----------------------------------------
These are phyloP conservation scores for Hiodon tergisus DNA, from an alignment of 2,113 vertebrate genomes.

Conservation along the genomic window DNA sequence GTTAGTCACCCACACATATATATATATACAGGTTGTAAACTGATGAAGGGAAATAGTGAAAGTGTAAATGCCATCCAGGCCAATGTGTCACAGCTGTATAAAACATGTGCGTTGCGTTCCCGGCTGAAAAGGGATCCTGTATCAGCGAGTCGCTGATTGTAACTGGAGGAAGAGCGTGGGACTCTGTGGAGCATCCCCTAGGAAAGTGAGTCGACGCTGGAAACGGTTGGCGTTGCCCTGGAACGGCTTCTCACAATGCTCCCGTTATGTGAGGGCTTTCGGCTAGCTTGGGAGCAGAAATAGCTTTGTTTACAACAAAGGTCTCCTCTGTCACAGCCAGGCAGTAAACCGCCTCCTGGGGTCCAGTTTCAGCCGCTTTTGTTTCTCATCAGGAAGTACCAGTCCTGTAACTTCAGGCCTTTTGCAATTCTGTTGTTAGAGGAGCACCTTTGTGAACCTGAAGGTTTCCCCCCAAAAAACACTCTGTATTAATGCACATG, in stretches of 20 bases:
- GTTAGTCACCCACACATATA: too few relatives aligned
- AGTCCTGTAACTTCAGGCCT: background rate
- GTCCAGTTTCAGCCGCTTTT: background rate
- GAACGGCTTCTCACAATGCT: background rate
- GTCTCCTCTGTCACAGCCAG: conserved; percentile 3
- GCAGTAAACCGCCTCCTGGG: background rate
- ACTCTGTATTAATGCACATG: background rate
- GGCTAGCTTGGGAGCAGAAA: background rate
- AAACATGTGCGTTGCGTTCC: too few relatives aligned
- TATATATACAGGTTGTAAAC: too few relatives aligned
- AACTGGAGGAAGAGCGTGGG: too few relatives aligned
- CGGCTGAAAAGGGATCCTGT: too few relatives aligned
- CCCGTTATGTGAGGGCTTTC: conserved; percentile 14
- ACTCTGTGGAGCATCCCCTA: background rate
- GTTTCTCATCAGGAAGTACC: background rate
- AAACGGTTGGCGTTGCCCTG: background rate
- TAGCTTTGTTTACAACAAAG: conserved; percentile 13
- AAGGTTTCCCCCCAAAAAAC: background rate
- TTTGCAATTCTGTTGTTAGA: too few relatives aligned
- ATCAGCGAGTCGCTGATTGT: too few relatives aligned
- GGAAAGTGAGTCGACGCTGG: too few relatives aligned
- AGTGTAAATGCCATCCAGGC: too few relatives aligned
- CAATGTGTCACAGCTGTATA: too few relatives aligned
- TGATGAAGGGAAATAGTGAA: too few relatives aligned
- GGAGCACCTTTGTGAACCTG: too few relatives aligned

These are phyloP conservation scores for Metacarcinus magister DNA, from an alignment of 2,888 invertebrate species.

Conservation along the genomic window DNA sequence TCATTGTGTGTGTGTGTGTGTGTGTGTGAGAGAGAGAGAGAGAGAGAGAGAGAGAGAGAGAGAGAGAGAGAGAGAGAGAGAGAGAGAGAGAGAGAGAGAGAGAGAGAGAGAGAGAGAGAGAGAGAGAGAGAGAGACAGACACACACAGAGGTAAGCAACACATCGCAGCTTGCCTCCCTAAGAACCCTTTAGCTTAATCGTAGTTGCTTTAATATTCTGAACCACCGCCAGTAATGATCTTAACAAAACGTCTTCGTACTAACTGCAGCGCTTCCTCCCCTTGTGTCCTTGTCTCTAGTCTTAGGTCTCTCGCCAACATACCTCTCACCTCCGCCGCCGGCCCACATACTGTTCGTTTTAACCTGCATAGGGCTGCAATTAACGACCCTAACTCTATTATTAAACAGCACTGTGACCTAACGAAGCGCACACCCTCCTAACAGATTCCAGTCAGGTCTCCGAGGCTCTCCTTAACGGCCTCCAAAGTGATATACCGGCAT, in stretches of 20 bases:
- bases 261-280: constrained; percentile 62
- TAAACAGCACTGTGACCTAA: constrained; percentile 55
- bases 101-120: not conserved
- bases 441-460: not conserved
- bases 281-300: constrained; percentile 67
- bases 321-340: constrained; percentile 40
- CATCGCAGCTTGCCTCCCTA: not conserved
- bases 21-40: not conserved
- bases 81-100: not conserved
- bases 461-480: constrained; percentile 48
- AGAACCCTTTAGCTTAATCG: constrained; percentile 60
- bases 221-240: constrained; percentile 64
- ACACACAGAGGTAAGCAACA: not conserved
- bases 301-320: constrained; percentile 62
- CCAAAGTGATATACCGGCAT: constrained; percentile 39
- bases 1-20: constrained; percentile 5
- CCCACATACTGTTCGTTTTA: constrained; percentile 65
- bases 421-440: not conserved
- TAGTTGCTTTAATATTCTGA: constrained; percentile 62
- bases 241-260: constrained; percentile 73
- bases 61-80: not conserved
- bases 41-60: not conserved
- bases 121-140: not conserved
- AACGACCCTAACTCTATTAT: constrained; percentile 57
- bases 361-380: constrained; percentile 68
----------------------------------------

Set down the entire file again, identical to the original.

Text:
These are phyloP conservation scores for Hiodon tergisus DNA, from an alignment of 2,113 vertebrate genomes.

Conservation along the genomic window DNA sequence GTTAGTCACCCACACATATATATATATACAGGTTGTAAACTGATGAAGGGAAATAGTGAAAGTGTAAATGCCATCCAGGCCAATGTGTCACAGCTGTATAAAACATGTGCGTTGCGTTCCCGGCTGAAAAGGGATCCTGTATCAGCGAGTCGCTGATTGTAACTGGAGGAAGAGCGTGGGACTCTGTGGAGCATCCCCTAGGAAAGTGAGTCGACGCTGGAAACGGTTGGCGTTGCCCTGGAACGGCTTCTCACAATGCTCCCGTTATGTGAGGGCTTTCGGCTAGCTTGGGAGCAGAAATAGCTTTGTTTACAACAAAGGTCTCCTCTGTCACAGCCAGGCAGTAAACCGCCTCCTGGGGTCCAGTTTCAGCCGCTTTTGTTTCTCATCAGGAAGTACCAGTCCTGTAACTTCAGGCCTTTTGCAATTCTGTTGTTAGAGGAGCACCTTTGTGAACCTGAAGGTTTCCCCCCAAAAAACACTCTGTATTAATGCACATG, in stretches of 20 bases:
- GTTAGTCACCCACACATATA: too few relatives aligned
- AGTCCTGTAACTTCAGGCCT: background rate
- GTCCAGTTTCAGCCGCTTTT: background rate
- GAACGGCTTCTCACAATGCT: background rate
- GTCTCCTCTGTCACAGCCAG: conserved; percentile 3
- GCAGTAAACCGCCTCCTGGG: background rate
- ACTCTGTATTAATGCACATG: background rate
- GGCTAGCTTGGGAGCAGAAA: background rate
- AAACATGTGCGTTGCGTTCC: too few relatives aligned
- TATATATACAGGTTGTAAAC: too few relatives aligned
- AACTGGAGGAAGAGCGTGGG: too few relatives aligned
- CGGCTGAAAAGGGATCCTGT: too few relatives aligned
- CCCGTTATGTGAGGGCTTTC: conserved; percentile 14
- ACTCTGTGGAGCATCCCCTA: background rate
- GTTTCTCATCAGGAAGTACC: background rate
- AAACGGTTGGCGTTGCCCTG: background rate
- TAGCTTTGTTTACAACAAAG: conserved; percentile 13
- AAGGTTTCCCCCCAAAAAAC: background rate
- TTTGCAATTCTGTTGTTAGA: too few relatives aligned
- ATCAGCGAGTCGCTGATTGT: too few relatives aligned
- GGAAAGTGAGTCGACGCTGG: too few relatives aligned
- AGTGTAAATGCCATCCAGGC: too few relatives aligned
- CAATGTGTCACAGCTGTATA: too few relatives aligned
- TGATGAAGGGAAATAGTGAA: too few relatives aligned
- GGAGCACCTTTGTGAACCTG: too few relatives aligned

These are phyloP conservation scores for Metacarcinus magister DNA, from an alignment of 2,888 invertebrate species.

Conservation along the genomic window DNA sequence TCATTGTGTGTGTGTGTGTGTGTGTGTGAGAGAGAGAGAGAGAGAGAGAGAGAGAGAGAGAGAGAGAGAGAGAGAGAGAGAGAGAGAGAGAGAGAGAGAGAGAGAGAGAGAGAGAGAGAGAGAGAGAGAGAGAGACAGACACACACAGAGGTAAGCAACACATCGCAGCTTGCCTCCCTAAGAACCCTTTAGCTTAATCGTAGTTGCTTTAATATTCTGAACCACCGCCAGTAATGATCTTAACAAAACGTCTTCGTACTAACTGCAGCGCTTCCTCCCCTTGTGTCCTTGTCTCTAGTCTTAGGTCTCTCGCCAACATACCTCTCACCTCCGCCGCCGGCCCACATACTGTTCGTTTTAACCTGCATAGGGCTGCAATTAACGACCCTAACTCTATTATTAAACAGCACTGTGACCTAACGAAGCGCACACCCTCCTAACAGATTCCAGTCAGGTCTCCGAGGCTCTCCTTAACGGCCTCCAAAGTGATATACCGGCAT, in stretches of 20 bases:
- bases 261-280: constrained; percentile 62
- TAAACAGCACTGTGACCTAA: constrained; percentile 55
- bases 101-120: not conserved
- bases 441-460: not conserved
- bases 281-300: constrained; percentile 67
- bases 321-340: constrained; percentile 40
- CATCGCAGCTTGCCTCCCTA: not conserved
- bases 21-40: not conserved
- bases 81-100: not conserved
- bases 461-480: constrained; percentile 48
- AGAACCCTTTAGCTTAATCG: constrained; percentile 60
- bases 221-240: constrained; percentile 64
- ACACACAGAGGTAAGCAACA: not conserved
- bases 301-320: constrained; percentile 62
- CCAAAGTGATATACCGGCAT: constrained; percentile 39
- bases 1-20: constrained; percentile 5
- CCCACATACTGTTCGTTTTA: constrained; percentile 65
- bases 421-440: not conserved
- TAGTTGCTTTAATATTCTGA: constrained; percentile 62
- bases 241-260: constrained; percentile 73
- bases 61-80: not conserved
- bases 41-60: not conserved
- bases 121-140: not conserved
- AACGACCCTAACTCTATTAT: constrained; percentile 57
- bases 361-380: constrained; percentile 68